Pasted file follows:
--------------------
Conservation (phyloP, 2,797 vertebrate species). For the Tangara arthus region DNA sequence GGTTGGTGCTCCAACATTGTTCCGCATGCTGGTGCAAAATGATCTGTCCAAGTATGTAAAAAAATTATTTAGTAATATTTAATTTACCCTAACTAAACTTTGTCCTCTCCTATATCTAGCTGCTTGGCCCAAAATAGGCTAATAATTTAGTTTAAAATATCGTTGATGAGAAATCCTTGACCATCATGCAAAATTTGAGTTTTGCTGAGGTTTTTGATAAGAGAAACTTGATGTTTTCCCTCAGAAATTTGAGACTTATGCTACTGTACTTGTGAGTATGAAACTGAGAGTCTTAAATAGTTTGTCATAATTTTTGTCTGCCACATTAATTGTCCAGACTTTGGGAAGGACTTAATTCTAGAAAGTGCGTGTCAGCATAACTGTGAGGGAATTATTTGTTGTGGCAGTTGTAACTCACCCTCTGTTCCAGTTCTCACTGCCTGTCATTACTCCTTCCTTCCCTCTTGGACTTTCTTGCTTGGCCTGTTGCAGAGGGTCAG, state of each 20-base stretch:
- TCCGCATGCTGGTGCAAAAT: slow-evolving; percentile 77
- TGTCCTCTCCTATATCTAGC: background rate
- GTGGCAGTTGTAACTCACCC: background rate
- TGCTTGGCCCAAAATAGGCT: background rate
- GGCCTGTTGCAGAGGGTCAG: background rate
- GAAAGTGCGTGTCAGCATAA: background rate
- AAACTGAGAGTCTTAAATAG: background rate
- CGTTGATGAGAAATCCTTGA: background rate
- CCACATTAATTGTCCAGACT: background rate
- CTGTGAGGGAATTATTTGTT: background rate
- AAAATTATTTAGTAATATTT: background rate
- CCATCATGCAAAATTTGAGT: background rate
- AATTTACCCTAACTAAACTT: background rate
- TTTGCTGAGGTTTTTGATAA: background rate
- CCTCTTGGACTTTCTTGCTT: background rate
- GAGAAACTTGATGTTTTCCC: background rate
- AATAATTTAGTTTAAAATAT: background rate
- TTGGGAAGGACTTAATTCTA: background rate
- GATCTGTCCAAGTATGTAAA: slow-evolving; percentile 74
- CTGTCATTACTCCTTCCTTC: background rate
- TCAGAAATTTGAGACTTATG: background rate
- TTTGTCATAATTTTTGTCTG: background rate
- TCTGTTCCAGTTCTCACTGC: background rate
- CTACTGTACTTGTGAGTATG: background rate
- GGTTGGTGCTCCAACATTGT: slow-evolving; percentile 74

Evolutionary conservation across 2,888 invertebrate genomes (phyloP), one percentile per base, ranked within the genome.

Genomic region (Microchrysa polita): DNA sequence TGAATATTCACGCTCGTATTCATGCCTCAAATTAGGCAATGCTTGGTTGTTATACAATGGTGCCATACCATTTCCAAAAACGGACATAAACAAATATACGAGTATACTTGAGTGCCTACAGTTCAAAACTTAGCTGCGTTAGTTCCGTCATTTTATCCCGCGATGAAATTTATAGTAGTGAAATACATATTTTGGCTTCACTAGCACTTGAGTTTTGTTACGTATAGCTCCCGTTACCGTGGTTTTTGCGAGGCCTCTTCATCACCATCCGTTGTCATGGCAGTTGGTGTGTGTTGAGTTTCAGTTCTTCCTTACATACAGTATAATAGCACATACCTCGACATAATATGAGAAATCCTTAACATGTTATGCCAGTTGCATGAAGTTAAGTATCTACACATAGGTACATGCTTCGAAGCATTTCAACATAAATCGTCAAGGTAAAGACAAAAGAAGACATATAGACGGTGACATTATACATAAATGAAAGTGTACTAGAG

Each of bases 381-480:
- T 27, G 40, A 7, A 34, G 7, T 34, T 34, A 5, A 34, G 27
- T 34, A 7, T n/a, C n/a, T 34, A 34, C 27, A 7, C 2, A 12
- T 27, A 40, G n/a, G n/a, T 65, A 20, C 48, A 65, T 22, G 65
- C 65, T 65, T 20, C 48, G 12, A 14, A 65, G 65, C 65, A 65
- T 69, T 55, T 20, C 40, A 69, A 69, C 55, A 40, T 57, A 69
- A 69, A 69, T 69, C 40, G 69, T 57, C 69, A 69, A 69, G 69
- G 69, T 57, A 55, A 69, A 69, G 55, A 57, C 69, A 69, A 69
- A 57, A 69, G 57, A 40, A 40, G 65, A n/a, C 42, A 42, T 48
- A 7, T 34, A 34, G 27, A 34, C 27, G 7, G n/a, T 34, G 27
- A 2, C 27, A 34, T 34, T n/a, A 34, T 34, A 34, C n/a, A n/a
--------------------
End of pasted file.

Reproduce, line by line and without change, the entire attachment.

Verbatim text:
Conservation (phyloP, 2,797 vertebrate species). For the Tangara arthus region DNA sequence GGTTGGTGCTCCAACATTGTTCCGCATGCTGGTGCAAAATGATCTGTCCAAGTATGTAAAAAAATTATTTAGTAATATTTAATTTACCCTAACTAAACTTTGTCCTCTCCTATATCTAGCTGCTTGGCCCAAAATAGGCTAATAATTTAGTTTAAAATATCGTTGATGAGAAATCCTTGACCATCATGCAAAATTTGAGTTTTGCTGAGGTTTTTGATAAGAGAAACTTGATGTTTTCCCTCAGAAATTTGAGACTTATGCTACTGTACTTGTGAGTATGAAACTGAGAGTCTTAAATAGTTTGTCATAATTTTTGTCTGCCACATTAATTGTCCAGACTTTGGGAAGGACTTAATTCTAGAAAGTGCGTGTCAGCATAACTGTGAGGGAATTATTTGTTGTGGCAGTTGTAACTCACCCTCTGTTCCAGTTCTCACTGCCTGTCATTACTCCTTCCTTCCCTCTTGGACTTTCTTGCTTGGCCTGTTGCAGAGGGTCAG, state of each 20-base stretch:
- TCCGCATGCTGGTGCAAAAT: slow-evolving; percentile 77
- TGTCCTCTCCTATATCTAGC: background rate
- GTGGCAGTTGTAACTCACCC: background rate
- TGCTTGGCCCAAAATAGGCT: background rate
- GGCCTGTTGCAGAGGGTCAG: background rate
- GAAAGTGCGTGTCAGCATAA: background rate
- AAACTGAGAGTCTTAAATAG: background rate
- CGTTGATGAGAAATCCTTGA: background rate
- CCACATTAATTGTCCAGACT: background rate
- CTGTGAGGGAATTATTTGTT: background rate
- AAAATTATTTAGTAATATTT: background rate
- CCATCATGCAAAATTTGAGT: background rate
- AATTTACCCTAACTAAACTT: background rate
- TTTGCTGAGGTTTTTGATAA: background rate
- CCTCTTGGACTTTCTTGCTT: background rate
- GAGAAACTTGATGTTTTCCC: background rate
- AATAATTTAGTTTAAAATAT: background rate
- TTGGGAAGGACTTAATTCTA: background rate
- GATCTGTCCAAGTATGTAAA: slow-evolving; percentile 74
- CTGTCATTACTCCTTCCTTC: background rate
- TCAGAAATTTGAGACTTATG: background rate
- TTTGTCATAATTTTTGTCTG: background rate
- TCTGTTCCAGTTCTCACTGC: background rate
- CTACTGTACTTGTGAGTATG: background rate
- GGTTGGTGCTCCAACATTGT: slow-evolving; percentile 74

Evolutionary conservation across 2,888 invertebrate genomes (phyloP), one percentile per base, ranked within the genome.

Genomic region (Microchrysa polita): DNA sequence TGAATATTCACGCTCGTATTCATGCCTCAAATTAGGCAATGCTTGGTTGTTATACAATGGTGCCATACCATTTCCAAAAACGGACATAAACAAATATACGAGTATACTTGAGTGCCTACAGTTCAAAACTTAGCTGCGTTAGTTCCGTCATTTTATCCCGCGATGAAATTTATAGTAGTGAAATACATATTTTGGCTTCACTAGCACTTGAGTTTTGTTACGTATAGCTCCCGTTACCGTGGTTTTTGCGAGGCCTCTTCATCACCATCCGTTGTCATGGCAGTTGGTGTGTGTTGAGTTTCAGTTCTTCCTTACATACAGTATAATAGCACATACCTCGACATAATATGAGAAATCCTTAACATGTTATGCCAGTTGCATGAAGTTAAGTATCTACACATAGGTACATGCTTCGAAGCATTTCAACATAAATCGTCAAGGTAAAGACAAAAGAAGACATATAGACGGTGACATTATACATAAATGAAAGTGTACTAGAG

Each of bases 381-480:
- T 27, G 40, A 7, A 34, G 7, T 34, T 34, A 5, A 34, G 27
- T 34, A 7, T n/a, C n/a, T 34, A 34, C 27, A 7, C 2, A 12
- T 27, A 40, G n/a, G n/a, T 65, A 20, C 48, A 65, T 22, G 65
- C 65, T 65, T 20, C 48, G 12, A 14, A 65, G 65, C 65, A 65
- T 69, T 55, T 20, C 40, A 69, A 69, C 55, A 40, T 57, A 69
- A 69, A 69, T 69, C 40, G 69, T 57, C 69, A 69, A 69, G 69
- G 69, T 57, A 55, A 69, A 69, G 55, A 57, C 69, A 69, A 69
- A 57, A 69, G 57, A 40, A 40, G 65, A n/a, C 42, A 42, T 48
- A 7, T 34, A 34, G 27, A 34, C 27, G 7, G n/a, T 34, G 27
- A 2, C 27, A 34, T 34, T n/a, A 34, T 34, A 34, C n/a, A n/a